Even after Ford's tumble in the rankings, the Focus still seems like a solid choice, provided it comes with no touchscreen and no auto tranny (as I've seen, not an easy combination to find). They made great progress over the last few years, but they bit off more technology than they could chew with those gawdawful Microsoft-designed touchscreens.

    After driving the Rio as a rental, I thought the Forte would be a good choice. But, its mileage now lags behind the other contenders, and the current version is due to replacement next year.
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  23. #23
    Stereo value > car value texlle's Avatar
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    Supposedly, Ford is going to be revamping the MyFord touch system for their 2013 models because of the numerous complaints regarding performance, in an article I read on autoblog.

    I know the integra interior comment was an exaggeration, but I must just really dislike the build quality of the mazda3 interior. On the other end of the mazda lineup, however, the CX-9 uses far superior materials. Much like the Jetta to the Touareg, it sounds like Mazda pulled a VW here, and hopefully the Golf has not adopted the Jetta's cheapened interior, since they are nearly sister models mainly differing in body style.

    You should drive a Veloster and judge the roadgoing characteristics for yourself. It is a new platform with a new engine, so I can't really compare it to any other hyundai product, but on that note, they have had great success with their newer production platforms and drivetrains.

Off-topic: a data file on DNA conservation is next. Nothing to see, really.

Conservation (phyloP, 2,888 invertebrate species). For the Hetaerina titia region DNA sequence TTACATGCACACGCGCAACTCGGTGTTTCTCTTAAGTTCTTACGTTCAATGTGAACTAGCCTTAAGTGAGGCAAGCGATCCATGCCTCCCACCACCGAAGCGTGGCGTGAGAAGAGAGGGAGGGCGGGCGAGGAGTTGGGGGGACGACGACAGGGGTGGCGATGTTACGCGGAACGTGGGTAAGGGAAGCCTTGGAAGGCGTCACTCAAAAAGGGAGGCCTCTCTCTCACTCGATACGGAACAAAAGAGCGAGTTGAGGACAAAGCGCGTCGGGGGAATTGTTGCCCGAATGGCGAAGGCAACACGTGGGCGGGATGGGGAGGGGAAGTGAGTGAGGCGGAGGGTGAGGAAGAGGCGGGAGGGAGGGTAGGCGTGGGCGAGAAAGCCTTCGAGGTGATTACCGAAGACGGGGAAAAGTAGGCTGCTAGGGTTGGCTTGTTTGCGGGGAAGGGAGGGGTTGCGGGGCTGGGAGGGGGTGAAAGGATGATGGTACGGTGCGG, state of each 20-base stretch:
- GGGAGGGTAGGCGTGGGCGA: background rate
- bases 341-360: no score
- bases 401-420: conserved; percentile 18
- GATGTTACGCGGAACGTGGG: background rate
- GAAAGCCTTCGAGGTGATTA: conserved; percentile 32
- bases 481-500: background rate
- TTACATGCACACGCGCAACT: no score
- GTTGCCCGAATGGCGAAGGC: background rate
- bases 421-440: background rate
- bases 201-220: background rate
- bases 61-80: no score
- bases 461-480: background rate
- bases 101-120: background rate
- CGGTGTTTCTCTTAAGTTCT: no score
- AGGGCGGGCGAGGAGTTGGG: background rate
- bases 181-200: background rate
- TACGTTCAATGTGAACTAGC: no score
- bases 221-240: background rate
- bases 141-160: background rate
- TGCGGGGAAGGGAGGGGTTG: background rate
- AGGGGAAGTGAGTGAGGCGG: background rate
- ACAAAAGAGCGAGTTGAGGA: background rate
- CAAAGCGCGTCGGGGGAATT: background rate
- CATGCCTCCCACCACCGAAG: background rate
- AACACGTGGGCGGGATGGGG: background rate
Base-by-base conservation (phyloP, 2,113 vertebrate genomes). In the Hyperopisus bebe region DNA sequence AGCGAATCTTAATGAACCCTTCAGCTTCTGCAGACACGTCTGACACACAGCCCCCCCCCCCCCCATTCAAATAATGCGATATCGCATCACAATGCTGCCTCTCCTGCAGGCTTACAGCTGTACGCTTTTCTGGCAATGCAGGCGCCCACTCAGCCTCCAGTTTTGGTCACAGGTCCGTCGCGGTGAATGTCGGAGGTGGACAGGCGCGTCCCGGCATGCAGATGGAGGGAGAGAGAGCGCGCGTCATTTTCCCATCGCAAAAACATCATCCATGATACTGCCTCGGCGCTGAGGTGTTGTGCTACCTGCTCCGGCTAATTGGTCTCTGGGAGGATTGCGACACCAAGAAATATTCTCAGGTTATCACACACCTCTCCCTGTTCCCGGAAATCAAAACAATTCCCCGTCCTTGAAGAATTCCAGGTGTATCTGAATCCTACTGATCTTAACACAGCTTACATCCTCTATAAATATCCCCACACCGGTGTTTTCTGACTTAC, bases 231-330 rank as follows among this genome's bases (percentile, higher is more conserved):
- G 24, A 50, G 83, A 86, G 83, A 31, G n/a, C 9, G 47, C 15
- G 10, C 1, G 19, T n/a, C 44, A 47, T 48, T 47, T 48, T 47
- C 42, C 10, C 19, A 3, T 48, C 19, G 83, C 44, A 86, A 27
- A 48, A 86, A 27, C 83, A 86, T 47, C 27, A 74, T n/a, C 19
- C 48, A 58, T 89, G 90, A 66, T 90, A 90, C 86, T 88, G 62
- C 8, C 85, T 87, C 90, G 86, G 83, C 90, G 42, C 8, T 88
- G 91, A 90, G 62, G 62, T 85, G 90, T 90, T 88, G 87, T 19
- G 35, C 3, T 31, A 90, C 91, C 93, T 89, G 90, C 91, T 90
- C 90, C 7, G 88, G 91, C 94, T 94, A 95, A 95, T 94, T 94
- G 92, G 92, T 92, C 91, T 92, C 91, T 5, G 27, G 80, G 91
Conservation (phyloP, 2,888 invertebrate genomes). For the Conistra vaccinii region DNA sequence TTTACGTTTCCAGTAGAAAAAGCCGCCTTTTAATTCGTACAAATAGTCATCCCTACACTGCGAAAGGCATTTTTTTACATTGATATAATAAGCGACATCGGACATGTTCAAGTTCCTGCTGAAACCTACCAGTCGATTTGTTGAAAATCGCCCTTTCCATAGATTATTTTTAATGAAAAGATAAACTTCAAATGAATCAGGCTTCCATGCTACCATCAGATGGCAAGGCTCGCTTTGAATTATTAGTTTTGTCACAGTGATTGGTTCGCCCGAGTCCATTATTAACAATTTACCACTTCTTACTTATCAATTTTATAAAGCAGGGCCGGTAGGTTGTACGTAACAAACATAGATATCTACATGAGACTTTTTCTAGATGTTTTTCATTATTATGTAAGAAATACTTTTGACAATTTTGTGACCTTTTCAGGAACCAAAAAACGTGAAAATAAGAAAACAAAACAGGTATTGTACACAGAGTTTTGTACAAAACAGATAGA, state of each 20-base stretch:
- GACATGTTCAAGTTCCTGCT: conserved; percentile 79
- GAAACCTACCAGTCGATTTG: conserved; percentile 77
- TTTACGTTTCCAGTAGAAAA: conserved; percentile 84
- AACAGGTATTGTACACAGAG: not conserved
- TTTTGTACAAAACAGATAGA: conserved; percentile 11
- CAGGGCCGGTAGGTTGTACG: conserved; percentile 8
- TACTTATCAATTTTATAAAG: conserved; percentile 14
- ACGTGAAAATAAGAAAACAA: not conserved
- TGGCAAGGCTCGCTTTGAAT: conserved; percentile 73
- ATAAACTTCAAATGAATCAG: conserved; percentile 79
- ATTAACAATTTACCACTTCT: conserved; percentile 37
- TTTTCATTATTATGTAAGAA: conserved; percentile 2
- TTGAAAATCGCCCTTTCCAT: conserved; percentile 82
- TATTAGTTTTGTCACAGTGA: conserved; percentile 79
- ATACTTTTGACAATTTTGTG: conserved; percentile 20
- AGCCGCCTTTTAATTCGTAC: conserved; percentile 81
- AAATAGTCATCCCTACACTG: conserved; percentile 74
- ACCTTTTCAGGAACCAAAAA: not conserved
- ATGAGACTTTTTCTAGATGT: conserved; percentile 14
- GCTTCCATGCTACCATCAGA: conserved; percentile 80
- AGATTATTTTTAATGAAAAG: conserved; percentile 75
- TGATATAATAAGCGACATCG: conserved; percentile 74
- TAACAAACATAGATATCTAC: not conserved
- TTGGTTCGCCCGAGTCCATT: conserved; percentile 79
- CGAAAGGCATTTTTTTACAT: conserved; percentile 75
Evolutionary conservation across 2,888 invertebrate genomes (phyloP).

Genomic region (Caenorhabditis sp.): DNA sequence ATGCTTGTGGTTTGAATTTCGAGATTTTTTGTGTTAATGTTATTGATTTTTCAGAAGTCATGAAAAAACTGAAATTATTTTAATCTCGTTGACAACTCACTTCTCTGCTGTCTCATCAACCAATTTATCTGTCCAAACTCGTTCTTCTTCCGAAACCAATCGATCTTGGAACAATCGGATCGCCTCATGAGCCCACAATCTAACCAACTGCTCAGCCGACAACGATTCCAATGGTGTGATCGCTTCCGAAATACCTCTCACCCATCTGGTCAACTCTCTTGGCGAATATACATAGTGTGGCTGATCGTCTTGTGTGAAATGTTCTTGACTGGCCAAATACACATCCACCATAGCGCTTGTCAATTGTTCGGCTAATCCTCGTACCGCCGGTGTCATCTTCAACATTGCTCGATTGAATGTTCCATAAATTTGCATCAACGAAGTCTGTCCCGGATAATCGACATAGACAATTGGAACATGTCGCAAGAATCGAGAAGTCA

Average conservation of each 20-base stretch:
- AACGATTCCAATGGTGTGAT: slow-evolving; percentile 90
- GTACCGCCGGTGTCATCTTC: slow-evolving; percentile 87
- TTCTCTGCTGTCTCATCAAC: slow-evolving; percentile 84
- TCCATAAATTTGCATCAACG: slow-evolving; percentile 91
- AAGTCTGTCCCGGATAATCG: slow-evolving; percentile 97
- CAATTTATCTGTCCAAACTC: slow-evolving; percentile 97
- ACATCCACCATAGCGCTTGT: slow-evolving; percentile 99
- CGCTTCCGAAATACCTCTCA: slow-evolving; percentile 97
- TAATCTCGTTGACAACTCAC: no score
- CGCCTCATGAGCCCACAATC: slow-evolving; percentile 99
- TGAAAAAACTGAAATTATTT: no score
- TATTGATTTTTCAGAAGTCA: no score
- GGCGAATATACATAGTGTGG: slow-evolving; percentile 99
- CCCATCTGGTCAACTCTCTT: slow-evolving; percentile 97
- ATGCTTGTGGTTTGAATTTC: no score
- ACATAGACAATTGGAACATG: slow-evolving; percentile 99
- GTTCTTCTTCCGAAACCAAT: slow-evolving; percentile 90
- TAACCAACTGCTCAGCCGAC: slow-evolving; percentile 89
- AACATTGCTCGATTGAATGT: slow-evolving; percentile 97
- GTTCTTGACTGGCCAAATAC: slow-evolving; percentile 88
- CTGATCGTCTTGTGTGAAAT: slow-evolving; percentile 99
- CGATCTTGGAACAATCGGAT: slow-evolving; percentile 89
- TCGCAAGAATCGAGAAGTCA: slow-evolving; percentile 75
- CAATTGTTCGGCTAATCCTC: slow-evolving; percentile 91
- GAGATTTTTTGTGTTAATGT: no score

To me, it sounds like you'd be happiest with a Mazda3. Get the 2.5L with any available sport suspension. It will be a good drive. The skyactiv 2.0 (or is it 1.8 now) will give you the great fuel economy you're looking for.

    I just can't recommend the new hondas. They're far too expensive for how far they've fallen in recent years. Nothing like the bulletproof, well-refined models of the 90's. The CR-Z is cool though. I like them a lot. I just wouldn't overpay for a new one.
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  24. #24
    Forum Regular Woochifer's Avatar
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    Quote Originally Posted by texlle View Post
    Supposedly, Ford is going to be revamping the MyFord touch system for their 2013 models because of the numerous complaints regarding performance, in an article I read on autoblog.
    I read that current owners would also get USB sticks in the mail with the software update sometime next year. In general, I'm not a huge fan of touchscreens in cars. Microsoft says that they want to deliver "the Windows experience" everywhere -- yeah, lke I really want that! Just give me some well designed buttons, dials, and displays -- no lag, no crashes, no attention diverted from the road.

    The Ford system sounds like a mess, even when working correctly. Having to scroll between different screens just to use different climate control functions is inexcusable. A touchscreen requires more attention, and when it comes to car safety, every split second of distraction is an accident waiting to happen. They really pushed the envelope here.